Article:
Consider how many small mistakes can lead to a big barrier to efficiency, including but not limited to:
- Inaccurate references
- Potentially dangerous transposed numbers (recommended dose of 35 mg appears as 53 mg)
- Missing supporting statements required for context
- Use of “watch out” words that may have triggered FDA warning letters in the past
- Basic typos
That’s why enabling technology such as ML is required if teams are to achieve true agility throughout promotional review. ML software enhances agility by supporting human expertise with automation for greater accuracy and speed—without sacrificing performance and impact.
Specifically, phrase library software can facilitate quality checks to speed up the team’s ability to quickly catch errors. Phrase matching and text analytics compares new content with source documents. Differences are highlighted in seconds for action.
Through ML software, cross-functional teams can access links in real-time to warning letters and internal documents (including recent campaigns) to resolve issues during a Sprint. And when new content consistent with approved messages (but structured differently) is approved, the team can click a button and add it to the phrase library for the next Sprint.
“We are adapting time-tested machine learning software currently used in life sciences to address promotional review needs,” explains Juin Wang, President, Redshift Technologies, which has a 20-year track record in compliance and QA. “The approach is the same: An authoritative repository of facts and expert assessments is employed to generate accurate, compliant, and reviewed communications more efficiently.”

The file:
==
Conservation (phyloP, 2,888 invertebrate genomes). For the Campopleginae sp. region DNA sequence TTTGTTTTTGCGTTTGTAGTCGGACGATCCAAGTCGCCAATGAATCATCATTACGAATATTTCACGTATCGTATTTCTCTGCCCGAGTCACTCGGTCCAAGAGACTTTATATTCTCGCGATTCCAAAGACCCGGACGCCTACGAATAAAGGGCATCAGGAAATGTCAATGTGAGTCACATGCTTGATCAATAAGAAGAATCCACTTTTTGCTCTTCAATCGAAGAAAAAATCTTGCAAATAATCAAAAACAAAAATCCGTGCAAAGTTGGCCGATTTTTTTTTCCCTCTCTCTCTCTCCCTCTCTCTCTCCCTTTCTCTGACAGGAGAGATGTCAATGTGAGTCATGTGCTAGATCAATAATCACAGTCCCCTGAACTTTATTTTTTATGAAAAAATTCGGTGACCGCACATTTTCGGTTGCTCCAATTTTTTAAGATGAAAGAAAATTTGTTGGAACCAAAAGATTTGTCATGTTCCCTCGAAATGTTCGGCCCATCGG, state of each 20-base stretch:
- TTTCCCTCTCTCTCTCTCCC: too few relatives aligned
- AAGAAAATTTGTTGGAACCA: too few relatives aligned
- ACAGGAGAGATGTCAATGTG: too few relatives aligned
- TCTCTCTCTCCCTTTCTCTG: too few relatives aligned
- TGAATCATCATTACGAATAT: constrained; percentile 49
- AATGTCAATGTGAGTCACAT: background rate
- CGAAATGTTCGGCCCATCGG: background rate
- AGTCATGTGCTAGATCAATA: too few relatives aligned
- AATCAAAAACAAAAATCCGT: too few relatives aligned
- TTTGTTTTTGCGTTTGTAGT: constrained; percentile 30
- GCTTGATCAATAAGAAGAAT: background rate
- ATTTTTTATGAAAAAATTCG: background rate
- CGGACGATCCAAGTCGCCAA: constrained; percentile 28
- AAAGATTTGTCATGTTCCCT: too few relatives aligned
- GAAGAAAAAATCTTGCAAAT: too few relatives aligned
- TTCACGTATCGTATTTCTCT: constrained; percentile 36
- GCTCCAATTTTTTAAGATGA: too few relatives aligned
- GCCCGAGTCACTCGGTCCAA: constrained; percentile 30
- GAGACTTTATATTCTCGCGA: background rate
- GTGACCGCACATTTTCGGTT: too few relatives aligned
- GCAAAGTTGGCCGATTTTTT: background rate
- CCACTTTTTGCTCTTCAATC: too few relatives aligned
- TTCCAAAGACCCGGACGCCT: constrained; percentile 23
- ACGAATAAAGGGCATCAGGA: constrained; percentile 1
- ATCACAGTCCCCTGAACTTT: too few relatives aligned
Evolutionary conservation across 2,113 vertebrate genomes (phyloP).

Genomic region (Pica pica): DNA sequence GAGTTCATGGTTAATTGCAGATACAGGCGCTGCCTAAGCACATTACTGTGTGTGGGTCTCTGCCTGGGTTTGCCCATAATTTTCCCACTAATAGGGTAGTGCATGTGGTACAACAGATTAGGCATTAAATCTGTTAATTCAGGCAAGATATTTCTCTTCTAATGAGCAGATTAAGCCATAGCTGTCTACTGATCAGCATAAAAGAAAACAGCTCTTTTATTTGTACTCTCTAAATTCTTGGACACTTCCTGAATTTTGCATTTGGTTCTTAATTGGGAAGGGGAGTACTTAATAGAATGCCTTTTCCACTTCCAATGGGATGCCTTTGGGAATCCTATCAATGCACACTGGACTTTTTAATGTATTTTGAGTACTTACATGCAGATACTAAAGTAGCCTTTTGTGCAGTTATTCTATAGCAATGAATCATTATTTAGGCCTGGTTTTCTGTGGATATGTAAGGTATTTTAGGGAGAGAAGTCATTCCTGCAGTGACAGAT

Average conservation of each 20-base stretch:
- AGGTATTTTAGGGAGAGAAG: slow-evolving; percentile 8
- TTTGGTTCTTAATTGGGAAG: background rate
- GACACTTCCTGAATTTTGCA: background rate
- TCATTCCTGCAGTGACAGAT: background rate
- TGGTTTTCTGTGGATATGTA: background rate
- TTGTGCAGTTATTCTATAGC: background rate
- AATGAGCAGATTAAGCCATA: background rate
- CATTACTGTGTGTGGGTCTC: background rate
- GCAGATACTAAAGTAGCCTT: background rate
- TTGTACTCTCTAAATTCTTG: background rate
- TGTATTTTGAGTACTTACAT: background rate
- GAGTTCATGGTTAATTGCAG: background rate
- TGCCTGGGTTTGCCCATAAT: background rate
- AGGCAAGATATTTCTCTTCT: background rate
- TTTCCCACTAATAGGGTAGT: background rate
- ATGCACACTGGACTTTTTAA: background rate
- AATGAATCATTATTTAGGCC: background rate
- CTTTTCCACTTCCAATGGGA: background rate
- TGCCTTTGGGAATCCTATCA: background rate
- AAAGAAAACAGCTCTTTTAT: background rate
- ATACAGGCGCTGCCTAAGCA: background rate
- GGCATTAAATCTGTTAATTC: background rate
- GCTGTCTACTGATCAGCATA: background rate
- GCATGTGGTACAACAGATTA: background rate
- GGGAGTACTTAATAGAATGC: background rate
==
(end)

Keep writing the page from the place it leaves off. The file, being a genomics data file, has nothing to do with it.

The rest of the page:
Practicing Real-time Review
Scrum/Sprint experts suggest that even if a team has received agile training, it takes time to transition to this new process. That’s why for the first several Sprints, agile coaches recommend that the team practices.
For promotional review, a practice session would require 1) designating the brand and type of promotion to be created and reviewed, 2) putting required ML automation in place, and 3) ensuring that participating cross-functional teams adopt a business partnering mindset.
Regarding mindset, experts quoted in this column have underscored that without a trusting mindset, a streamlined review process is nearly impossible. There is good news: Metrics from a new business partnering certificate program shows that participants doubled their perceived confidence and effectiveness when collaborating with other functions. You can learn more at https://bit.ly/2DTzjXH.
Shining the Spotlight on Protecting Public Health
An agile framework with ML enabling technology is now in place so cross-functional teams can practice making faster decisions in less time. However, we must always remember that OPDP reviews advertising and promotional labeling to ensure information in these materials is not false or misleading. Their mission: “to protect the public health by assuring prescription drug information is truthful, balanced, and accurately communicated.”
So, as we scrum and sprint, let’s never forget that we have a responsibility to the patients we serve.